Today I lost a friend and an inspiration to suicide. He was an inventor, creator, instigator, and innovator. But for reasons we can only really speculate about and guess at, he decided to choose an ending for himself rather than a future.
Every time the entrepreneurial community processes news of suicide, we decide it is finally time to deal with this issue and come up with solutions.
Originally posted as a comment on AVC
We never really get very far in that particular conversation, even though it is brought up every time we lose another young high profile developer. It helps when people like Ben Huh step up and tell personal stories to demystify and demarginalize entrepreneurial depression. As a community, we still do not have enough tools and resources and shared stories to prevent losses like this. While we will probably never bring a complete end to suicide, hopefully we can get better at supporting our own and learning how to step in and step up for each other.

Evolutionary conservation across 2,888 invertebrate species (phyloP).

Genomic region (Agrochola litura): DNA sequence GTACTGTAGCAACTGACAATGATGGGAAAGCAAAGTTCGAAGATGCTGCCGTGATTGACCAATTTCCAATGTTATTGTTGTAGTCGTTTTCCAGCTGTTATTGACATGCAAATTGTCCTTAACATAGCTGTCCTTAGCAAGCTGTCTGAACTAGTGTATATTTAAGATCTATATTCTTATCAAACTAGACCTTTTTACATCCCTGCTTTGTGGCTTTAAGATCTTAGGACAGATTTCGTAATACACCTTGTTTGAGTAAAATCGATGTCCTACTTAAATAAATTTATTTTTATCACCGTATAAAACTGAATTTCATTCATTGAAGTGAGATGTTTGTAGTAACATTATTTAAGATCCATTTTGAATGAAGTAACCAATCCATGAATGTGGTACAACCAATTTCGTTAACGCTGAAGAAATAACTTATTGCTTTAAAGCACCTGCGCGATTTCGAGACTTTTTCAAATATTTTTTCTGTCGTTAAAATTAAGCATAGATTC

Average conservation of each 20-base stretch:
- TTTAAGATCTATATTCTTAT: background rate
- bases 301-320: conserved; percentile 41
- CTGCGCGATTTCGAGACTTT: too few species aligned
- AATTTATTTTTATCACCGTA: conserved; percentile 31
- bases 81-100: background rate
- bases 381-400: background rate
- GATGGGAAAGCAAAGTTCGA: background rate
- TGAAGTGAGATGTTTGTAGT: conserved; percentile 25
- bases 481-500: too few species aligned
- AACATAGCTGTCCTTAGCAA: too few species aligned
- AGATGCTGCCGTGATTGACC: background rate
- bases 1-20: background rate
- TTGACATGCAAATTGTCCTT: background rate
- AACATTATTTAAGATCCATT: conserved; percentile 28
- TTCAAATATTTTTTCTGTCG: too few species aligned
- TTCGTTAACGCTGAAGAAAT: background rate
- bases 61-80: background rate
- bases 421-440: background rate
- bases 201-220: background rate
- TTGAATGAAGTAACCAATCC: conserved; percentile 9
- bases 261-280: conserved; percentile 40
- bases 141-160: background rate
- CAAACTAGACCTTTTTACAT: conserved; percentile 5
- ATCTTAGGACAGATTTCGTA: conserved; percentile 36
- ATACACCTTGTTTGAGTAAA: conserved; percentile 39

The entrepreneurial road is extremely tough. It is far too simple to glorify swimming against the stream and seeing what others cannot see and persevering through years of hardship to come out the other end a winner. Yet we are required to keep our game face on, convincing everyone around us that the future is bright and we have a winner on our hands. The people around us we probably most need to lean on for support and encouragement of our own, are often the people who are relying on us to ‘keep the faith’ for them. And showing any fear or weakness to those people can feel like a non-option.
I don’t know the ultimate solution. But my own small attempt to address this issue in my life and in the companies I advise, is to make sure there is at least one mentor/advisor/friend who is allowed to hear all the fears, all the frustration, any moments of hopelessness… who have opted in to be the listener and encourager (and whose life would not be directly impacted by a business failure). Maybe if more entrepreneurs had this as a habit and common practice we would lose less bright minds to despair.
I did know Aaron. We had multiple conversations which impacted the trajectory of my career. I was not a close friend, and I do not know what was going through his mind these last few days (weeks?) (months?). But I am angry and sad that we lost him.